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July 08, 2010
Pakistan’s Religious Minorities Face Persecution by the State
Just a month ago, at least 95 members of the Ahmadiyah Islamic sect were killed and nearly 100 injured in attacks on their places of worship in Lahore, in Pakistan’s Punjab province. The attacks were part of a campaign against Ahmadis by Islamist groups openly sympathetic to terrorist groups, including the Taliban.
Politicians have been strangely silent on the attacks. Punjab’s chief minister, Shahbaz Sharif, the leader of the Pakistan Muslim League, has not shown his face at either Ahmadi mosque targeted in the attacks, despite living down the road from them.
Mohammed Hanif, a journalist, wrote: “When the funerals of the massacred Ahmadis took place there were no officials, no politicians present.”
Several days after the attack, former Pakistani Prime Minister and Pakistan Muslim League leader Nawaz Sharif said the members of the Ahmadi sect were his brothers and sisters and that militants should be flushed out wherever they were active.
His comments drew sharp criticism from religious parties like the Khatm-e-Nabuwat Movement, Jamiat Ulema-e-Islam and Jamaat-e-Islami.
Maulana Ilyas Chinioti, the head of KNM, a member of the PML-N and the Punjab provincial assembly, also condemned Sharif’s statement.
Maulana seems to be openly preaching that non-Muslims are lesser humans, despite the fact that Ahmadis profess that they are Muslims.
Those who dare to defend the rights of religious minorities in Pakistan are usually labeled as being “anti-Islam.”
Ahmadis have been under widespread attack by increasingly violent Islamic fundamentalists across the planet.
The movement was founded in India by Mirza Ghulam Ahmad, who died in 1908 and who claimed to have succeeded the Prophet Muhammad as leader of the religion and who would bring about the final triumph of Islam as per Islamic prophecy.
According to a June 4 story in The News, a surviving attacker of the Lahore carnage, Abdullah, alias Muhammad, said he was misled into believing that Ahmadis were involved in drawing blasphemous caricatures of the Prophet Muhammad, so their bloodshed was a great service to Islam.
The campaign against the sect began a decade ago in Pakistan. Before the 1947 partition of Pakistan and India, anti-Ahmadiyah agitation was instigated by the Majlis-i-Ahrar, a lower-middle-class party.
In 1934, Ahrar set up an anti-Ahmadi movement after the Ahmadi community supported a demand for a Pakistan. In 1953, six Ahmadis lost their lives when an anti-Ahmadiyah wave swept the newly founded country.
According to Waqar Gilani, in 1973 the then president of Azad Jammu and Kashmir, Sardar Abdul Qayyum, declared Ahmadis to be non-Muslims. In the same year, a Saudi Arabian conference also agreed to oust Ahmadis from the circle of Islam.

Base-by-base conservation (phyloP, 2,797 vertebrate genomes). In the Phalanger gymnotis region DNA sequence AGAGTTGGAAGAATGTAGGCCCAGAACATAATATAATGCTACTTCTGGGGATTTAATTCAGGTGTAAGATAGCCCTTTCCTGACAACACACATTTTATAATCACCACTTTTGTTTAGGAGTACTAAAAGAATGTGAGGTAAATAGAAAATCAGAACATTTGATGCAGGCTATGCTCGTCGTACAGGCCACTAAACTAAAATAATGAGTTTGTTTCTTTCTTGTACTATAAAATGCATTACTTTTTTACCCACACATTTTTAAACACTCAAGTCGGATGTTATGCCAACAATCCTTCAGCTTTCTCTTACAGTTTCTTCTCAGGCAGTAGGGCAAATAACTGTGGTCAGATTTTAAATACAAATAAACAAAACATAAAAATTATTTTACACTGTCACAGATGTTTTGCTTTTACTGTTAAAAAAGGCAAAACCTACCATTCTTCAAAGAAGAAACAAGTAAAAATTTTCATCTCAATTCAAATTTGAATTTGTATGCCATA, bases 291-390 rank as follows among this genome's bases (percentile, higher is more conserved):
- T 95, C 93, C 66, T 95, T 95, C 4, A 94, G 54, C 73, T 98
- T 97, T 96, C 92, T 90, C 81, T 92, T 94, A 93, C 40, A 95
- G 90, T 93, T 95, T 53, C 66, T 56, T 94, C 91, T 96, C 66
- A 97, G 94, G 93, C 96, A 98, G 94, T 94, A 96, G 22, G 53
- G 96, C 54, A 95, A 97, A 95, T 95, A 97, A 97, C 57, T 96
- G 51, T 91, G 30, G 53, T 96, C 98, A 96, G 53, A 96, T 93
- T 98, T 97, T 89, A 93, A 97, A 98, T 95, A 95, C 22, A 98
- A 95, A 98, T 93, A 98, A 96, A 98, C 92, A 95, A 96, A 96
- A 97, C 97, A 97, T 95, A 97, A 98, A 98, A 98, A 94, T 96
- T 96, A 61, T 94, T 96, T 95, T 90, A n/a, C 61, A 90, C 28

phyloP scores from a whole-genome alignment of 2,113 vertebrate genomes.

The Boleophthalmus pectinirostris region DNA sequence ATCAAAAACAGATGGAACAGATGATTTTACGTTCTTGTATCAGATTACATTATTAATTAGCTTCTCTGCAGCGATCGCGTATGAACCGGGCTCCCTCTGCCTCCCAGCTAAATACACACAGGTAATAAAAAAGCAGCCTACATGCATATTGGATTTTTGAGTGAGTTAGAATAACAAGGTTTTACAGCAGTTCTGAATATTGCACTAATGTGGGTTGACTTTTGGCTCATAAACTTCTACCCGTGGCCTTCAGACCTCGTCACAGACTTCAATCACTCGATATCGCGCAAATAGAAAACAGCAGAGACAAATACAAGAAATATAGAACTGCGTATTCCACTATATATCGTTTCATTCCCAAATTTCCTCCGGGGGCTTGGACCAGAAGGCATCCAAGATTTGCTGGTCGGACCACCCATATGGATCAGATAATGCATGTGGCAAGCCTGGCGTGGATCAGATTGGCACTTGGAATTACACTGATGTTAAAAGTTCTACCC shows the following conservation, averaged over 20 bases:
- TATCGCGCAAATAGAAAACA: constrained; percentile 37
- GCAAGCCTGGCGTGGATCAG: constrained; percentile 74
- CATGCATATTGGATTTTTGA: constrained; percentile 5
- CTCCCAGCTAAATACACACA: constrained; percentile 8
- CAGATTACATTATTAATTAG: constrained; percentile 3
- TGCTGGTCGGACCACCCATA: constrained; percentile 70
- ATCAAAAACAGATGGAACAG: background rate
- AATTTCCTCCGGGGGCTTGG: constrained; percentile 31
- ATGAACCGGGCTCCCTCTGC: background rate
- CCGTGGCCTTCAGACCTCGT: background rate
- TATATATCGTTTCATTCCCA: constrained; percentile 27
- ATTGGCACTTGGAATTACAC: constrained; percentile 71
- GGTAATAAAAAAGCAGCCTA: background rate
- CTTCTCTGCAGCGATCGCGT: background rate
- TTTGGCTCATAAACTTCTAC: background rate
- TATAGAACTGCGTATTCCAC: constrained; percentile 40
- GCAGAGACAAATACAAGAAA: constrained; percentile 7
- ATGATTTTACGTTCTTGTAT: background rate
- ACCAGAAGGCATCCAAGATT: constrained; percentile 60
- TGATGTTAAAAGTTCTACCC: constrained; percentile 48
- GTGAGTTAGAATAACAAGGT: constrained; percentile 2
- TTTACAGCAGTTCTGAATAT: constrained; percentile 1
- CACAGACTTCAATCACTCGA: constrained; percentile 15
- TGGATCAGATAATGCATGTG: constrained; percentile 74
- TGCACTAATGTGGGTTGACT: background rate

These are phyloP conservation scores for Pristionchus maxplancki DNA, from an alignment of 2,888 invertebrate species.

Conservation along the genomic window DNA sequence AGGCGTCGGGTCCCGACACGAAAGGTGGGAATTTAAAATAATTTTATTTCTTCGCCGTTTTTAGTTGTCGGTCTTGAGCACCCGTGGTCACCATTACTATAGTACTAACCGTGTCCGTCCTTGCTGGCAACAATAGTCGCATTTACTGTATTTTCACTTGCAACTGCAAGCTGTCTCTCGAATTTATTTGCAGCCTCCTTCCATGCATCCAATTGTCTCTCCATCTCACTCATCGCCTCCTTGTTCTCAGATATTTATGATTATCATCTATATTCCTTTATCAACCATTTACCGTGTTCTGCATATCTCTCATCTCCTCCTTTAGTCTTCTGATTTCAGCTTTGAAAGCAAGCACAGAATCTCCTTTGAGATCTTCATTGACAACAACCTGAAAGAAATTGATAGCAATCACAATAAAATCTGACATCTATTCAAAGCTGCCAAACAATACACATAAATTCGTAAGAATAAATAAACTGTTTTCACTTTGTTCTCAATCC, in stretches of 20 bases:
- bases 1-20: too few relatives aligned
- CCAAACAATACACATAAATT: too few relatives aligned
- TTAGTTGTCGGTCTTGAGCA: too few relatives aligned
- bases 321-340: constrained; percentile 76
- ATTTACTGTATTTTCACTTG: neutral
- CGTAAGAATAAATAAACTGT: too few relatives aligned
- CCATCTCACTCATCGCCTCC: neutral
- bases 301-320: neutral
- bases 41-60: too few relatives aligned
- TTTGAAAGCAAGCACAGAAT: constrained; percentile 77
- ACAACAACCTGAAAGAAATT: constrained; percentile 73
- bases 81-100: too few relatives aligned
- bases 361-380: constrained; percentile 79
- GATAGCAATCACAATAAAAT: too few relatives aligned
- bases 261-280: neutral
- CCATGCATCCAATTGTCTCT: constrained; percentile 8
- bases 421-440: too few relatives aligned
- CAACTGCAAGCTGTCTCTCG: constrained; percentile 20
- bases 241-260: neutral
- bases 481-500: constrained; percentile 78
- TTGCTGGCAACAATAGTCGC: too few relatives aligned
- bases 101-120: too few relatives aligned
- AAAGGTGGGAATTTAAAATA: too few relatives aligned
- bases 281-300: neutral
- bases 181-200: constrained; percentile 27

In 1974 they were declared non-Muslims by the Pakistani Parliament. In 1984, Gen. Zia-ul-Haq promulgated a martial law ordinance containing blasphemy laws that undercut the activities of religious minorities generally, but struck at Ahmadis in particular.
Since then, they have been arrested frequently for greeting someone with the traditional Islamic Assalam-o-Alaikum, reciting Muslim prayers or reading the Holy Koran.
In the period 1984-2009, 105 Ahmadis were killed in Pakistan, according to two authors writing in Viewpoint, a Pakistani online magazine.
“During the same period, 22 Ahmadiyah mosques were demolished, 28 were sealed by authorities, 11 were set on fire and 14 were occupied, while construction of 41 was banned. In at least 47 cases, burials were denied in common graveyards while 28 bodies were exhumed,” the two wrote.
Since 2000, an estimated 400 Ahmadis have been formally charged in criminal cases, including blasphemy. Many remain imprisoned.
Both printed and electronic Pakistani media have played a scandalous role in spreading hatred against the community.
Recently, the Muslim Canadian Congress blamed major media outlets in Pakistan for inflaming rhetoric against Ahmadiyah, Ismaili and Shia Muslims.
In particular, the MCC pointed out that GEO Television had become the voice of Al Qaeda and the Taliban and had spread hatred against these communities as well as against non-Muslims.
Religious minorities in general and Ahmadis in particular are not treated by the Pakistani state as equal citizens. They are routinely intimidated and persecuted because of their faith.
Unless the state changes its mind-set about minorities, they will live under constant threat, which is against international human rights laws and the constitution of Pakistan.
Aftab Alexander Mughal is the editor for a Pakistan-based nongovernmental organization, Minorities Concern of Pakistan.